• Demonstrate knowledge of the main Laws, Acts and Regulations relevant to the practice of pharmacy such as the Human Medicines Regulations 2012, Medicines Act 1968, Misuse of Drugs Act 1971, Poisons Act 1972 and Data Protection Act 1998.
    • Accurately analyse, label, dispense, and endorse items in accordance with given prescriptions.
    • Fully understand the legal factors that are involved in the journey of a prescription when written by a prescriber to dispensing to a patient.
    • Further explore the ethical perspectives that may be encountered when dealing with medicines.
    • Demonstrate enhanced communication skills required for patient and inter-professional interaction.

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  • This module gives an overview of the structure and function CNS. The module deals with neurological and mental health dysfunction including depression, anxiety, schizophrenia, drug abuse and addiction, Parkinson's disease, Alzheimer's disease epilepsy and pain. The focus will be on the more common psychiatric and neurological disorders, which future pharmacists will need to treat and will cover pathology, diagnosis, treatment and treatment side-effects. There will also be discussion of treatments with respect to drug development and individual variations to treatment. The development of specialist formulations used in the management of these conditions, such as IV infusions, depot injections and patches will also be covered.

    On successful completion of the module, you will be able to:

    • Know and understand the structure and function of the CNS and how it influences illness and health.
    • Understand the physical and chemical properties of drugs used in the treatment of psychiatric and neurological conditions.
    • Know and understand the management of common neurological and psychiatric conditions such as epilepsy, Parkinson's disease and depression, including the ability to compare data from the Cochrane database and NICE guidelines.
    • Explain the options available to manage pain, the drugs used, the formulation of those drugs and be able to select the most appropriate treatment option.
    • Explain the mechanisms of addiction, know the role of the pharmacist in substance abuse and describe how substance misuse services are provided.

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  • This module aims to introduce the underlying mechanisms of cardiovascular and respiratory disease and their treatment, including renal systems, the pathology, diagnosis and treatment of related diseases.  The module deals with the altered cellular function and the impact on the individual.  An introduction to the design, effects and mechanism of action of selected drugs and formulations on specific organ systems are also reviewed, as well as consideration of side effects of agents taken to treat disorders of the cardiorespiratory and renal systems.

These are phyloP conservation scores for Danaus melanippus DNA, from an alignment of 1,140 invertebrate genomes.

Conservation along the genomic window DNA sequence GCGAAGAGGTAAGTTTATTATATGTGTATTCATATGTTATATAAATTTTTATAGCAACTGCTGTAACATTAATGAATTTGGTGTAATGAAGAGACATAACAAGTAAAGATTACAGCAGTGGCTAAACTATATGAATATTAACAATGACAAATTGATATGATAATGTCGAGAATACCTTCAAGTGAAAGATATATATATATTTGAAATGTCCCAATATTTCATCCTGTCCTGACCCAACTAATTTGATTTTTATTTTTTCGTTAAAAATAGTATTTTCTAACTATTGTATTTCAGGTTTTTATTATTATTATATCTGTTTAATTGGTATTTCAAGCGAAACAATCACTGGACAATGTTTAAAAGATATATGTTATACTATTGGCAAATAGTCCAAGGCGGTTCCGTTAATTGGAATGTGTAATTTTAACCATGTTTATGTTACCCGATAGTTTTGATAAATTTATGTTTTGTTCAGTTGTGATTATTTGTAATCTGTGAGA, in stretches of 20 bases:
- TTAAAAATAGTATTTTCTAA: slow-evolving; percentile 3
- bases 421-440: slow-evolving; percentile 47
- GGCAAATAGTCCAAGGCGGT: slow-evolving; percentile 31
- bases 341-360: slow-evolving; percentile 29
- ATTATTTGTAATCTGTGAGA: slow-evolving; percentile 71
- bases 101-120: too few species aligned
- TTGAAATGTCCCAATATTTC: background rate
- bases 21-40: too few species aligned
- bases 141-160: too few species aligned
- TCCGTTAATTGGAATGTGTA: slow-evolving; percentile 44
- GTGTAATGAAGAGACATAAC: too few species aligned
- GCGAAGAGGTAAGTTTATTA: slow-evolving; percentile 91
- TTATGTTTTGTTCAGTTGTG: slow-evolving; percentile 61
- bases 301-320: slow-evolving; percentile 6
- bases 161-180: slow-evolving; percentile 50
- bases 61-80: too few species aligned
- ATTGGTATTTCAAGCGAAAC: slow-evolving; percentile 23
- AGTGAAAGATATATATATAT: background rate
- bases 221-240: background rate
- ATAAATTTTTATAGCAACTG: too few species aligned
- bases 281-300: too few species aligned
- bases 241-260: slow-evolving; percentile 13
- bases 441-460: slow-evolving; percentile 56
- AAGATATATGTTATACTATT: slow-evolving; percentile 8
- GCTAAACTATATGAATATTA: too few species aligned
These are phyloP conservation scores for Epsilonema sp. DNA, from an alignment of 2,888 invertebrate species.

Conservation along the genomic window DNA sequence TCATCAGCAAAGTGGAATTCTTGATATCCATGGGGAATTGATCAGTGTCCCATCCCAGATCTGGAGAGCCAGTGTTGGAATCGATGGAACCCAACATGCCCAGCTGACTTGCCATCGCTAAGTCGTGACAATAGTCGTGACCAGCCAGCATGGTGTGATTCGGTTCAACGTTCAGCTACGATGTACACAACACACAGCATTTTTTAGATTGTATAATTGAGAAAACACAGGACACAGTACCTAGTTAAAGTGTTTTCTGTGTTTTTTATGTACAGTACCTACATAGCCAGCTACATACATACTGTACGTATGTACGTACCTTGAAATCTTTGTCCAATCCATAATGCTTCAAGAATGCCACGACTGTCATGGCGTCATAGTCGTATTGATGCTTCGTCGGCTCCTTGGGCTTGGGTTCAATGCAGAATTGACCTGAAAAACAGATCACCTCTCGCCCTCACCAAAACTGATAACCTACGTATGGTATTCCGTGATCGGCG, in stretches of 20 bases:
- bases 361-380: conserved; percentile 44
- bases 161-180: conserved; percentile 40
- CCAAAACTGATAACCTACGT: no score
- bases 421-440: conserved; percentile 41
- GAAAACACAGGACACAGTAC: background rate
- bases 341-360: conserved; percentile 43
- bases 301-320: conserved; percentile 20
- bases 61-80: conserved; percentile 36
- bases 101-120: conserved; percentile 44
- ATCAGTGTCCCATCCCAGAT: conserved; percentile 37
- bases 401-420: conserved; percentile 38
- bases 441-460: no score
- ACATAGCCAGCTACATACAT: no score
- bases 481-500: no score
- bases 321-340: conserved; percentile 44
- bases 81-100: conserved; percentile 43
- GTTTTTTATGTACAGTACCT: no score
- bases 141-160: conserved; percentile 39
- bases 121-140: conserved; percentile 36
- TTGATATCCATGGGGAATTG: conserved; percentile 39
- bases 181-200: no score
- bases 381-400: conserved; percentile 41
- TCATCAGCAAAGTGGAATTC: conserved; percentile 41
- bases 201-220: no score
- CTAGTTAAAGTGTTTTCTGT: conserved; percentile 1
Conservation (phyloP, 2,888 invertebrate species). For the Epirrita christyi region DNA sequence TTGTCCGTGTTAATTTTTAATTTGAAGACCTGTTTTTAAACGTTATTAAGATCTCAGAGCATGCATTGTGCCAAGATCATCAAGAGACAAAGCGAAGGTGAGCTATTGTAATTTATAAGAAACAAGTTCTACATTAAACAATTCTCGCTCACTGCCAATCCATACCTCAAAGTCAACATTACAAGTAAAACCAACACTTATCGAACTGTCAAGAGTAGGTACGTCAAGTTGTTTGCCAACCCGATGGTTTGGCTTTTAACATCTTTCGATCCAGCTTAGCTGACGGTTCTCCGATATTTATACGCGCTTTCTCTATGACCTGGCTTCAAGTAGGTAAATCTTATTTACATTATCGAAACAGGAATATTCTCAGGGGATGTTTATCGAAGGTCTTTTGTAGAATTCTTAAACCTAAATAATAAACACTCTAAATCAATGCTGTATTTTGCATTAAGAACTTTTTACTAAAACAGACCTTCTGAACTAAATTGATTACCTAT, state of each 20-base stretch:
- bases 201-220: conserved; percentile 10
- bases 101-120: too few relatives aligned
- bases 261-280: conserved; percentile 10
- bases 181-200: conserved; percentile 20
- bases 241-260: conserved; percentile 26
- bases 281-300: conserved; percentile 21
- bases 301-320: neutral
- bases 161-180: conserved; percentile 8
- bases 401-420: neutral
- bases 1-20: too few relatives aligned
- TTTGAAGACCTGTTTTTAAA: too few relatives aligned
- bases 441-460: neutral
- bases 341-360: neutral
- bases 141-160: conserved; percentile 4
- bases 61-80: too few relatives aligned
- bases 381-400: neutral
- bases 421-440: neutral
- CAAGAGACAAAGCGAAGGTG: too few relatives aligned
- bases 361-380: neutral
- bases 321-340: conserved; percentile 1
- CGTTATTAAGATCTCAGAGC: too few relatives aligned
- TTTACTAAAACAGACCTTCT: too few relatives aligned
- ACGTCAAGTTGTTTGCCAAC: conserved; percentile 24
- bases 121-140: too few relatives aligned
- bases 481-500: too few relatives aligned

On successful completion of the module, you will be able to:

    • Describe and explain the physiology of the cardiorespiratory system.
    • Diagnose different diseases and be able to understand differential diagnosis with respect to the systems studied.
    • Discuss the management and treatment options available within those systems based on current guidelines.
    • Discuss and evaluate the chemistry and the pharmacology underpinning selected treatment options.
    • Explain the rationale for the formulation of dosage forms used for delivery of drugs using in cardiorespiratory diseases.
    • Describe and discuss basic knowledge and understanding of the potential side effects of treatments available (toxicology).

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Year 3

  • This module serves to develop knowledge of the immune system in health and disease including the use of vaccines. Infective agents and the science and practice of their control are investigated as well as cancer as a disease. The mechanisms of action and practical applications of chemotherapy are described together with novel drug targeting and palliative care. 

    On successful completion of the module, you will be able to:

    • Discuss and critically evaluate the working of the immune system in health and disease.
    • Discuss and critically evaluate the action of drugs, vaccines and other entities which modulate the immune system.
    • Demonstrate a critical understanding between the mechanisms of action and modes of delivery of anti-infective agents and their use in practice.
    • Describe and discuss cancer as a class of diseases and explore in detail mechanisms of action of chemotherapies, their benefits and problems, application in practice and novel targeting technologies.
    • Produce a short literature critical review combining scientific and clinical themes.

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  • This module deals with physiology and pathology of the endocrine and reproductive systems and inflammatory processes and how they can be affected by, or cause disease. The chemistry of the drugs which affect the endocrine and reproductive systems and are used to treat inflammatory disease and their relevant structure activity relationships will be covered together with the science and use of various formulations to ensure optimal drug delivery in these areas. The module will use a series of patient centred case studies to link the scientific content and the application of pharmaceutical care to treat and manage patients, in a variety of settings from disease prevention, managing risks, disease identification, responding to symptoms in the community pharmacy, prescribing and dispensing, through to the management of hospitalised patients.

    On successful completion of the module, you will be able to: